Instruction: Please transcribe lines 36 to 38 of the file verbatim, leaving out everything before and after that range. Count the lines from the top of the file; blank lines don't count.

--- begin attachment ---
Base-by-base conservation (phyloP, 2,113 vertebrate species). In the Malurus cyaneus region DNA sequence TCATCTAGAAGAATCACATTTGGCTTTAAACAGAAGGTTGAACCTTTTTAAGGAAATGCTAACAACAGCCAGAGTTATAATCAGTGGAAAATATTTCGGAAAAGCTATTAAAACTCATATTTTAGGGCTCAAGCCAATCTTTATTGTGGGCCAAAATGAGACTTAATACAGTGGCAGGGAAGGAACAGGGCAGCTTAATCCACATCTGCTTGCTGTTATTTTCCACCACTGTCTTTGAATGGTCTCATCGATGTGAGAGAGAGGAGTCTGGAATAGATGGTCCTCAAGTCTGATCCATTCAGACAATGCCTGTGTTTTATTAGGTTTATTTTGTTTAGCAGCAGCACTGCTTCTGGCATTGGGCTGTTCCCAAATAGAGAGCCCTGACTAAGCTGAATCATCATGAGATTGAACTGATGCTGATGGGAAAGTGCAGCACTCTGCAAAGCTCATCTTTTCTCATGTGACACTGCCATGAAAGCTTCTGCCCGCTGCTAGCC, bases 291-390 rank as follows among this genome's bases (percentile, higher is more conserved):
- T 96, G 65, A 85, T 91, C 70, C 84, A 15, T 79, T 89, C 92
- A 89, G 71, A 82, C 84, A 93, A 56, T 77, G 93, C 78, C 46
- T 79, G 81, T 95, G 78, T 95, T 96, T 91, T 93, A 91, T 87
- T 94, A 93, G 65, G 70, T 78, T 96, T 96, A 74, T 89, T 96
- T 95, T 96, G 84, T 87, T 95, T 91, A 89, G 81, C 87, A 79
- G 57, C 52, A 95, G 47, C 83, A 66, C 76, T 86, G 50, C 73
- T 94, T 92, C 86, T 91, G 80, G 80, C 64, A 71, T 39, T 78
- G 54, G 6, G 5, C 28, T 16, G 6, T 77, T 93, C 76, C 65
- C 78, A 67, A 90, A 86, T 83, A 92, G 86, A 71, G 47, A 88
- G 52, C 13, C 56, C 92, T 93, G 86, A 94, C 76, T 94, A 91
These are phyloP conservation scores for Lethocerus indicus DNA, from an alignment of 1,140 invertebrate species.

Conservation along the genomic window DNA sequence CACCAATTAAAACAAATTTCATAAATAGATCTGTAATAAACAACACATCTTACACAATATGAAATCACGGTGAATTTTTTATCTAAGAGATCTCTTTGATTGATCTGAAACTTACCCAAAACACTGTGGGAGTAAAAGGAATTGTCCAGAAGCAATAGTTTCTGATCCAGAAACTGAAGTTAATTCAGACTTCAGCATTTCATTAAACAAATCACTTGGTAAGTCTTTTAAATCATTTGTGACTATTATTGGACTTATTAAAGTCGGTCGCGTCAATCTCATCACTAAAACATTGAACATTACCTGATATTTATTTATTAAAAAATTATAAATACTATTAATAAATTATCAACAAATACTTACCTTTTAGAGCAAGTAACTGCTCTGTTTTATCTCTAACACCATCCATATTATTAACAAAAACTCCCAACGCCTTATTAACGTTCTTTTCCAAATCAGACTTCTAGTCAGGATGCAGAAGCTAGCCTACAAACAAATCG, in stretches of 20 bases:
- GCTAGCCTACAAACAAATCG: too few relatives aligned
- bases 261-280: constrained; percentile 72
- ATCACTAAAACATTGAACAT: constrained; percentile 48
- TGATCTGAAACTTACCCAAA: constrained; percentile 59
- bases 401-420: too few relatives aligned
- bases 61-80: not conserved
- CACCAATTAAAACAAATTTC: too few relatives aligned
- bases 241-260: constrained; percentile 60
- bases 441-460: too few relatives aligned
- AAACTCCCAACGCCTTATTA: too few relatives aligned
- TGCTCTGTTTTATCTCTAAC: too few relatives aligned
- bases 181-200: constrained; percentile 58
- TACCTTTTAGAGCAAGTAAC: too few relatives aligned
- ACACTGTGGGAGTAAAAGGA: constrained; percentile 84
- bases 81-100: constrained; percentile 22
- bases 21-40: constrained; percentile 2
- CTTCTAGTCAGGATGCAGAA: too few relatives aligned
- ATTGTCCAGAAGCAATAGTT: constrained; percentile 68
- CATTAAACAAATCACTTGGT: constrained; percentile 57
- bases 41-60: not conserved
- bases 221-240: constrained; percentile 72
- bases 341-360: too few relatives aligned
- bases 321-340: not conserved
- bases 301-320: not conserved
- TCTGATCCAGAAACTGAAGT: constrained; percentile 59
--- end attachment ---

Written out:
- bases 321-340: not conserved
- bases 301-320: not conserved
- TCTGATCCAGAAACTGAAGT: constrained; percentile 59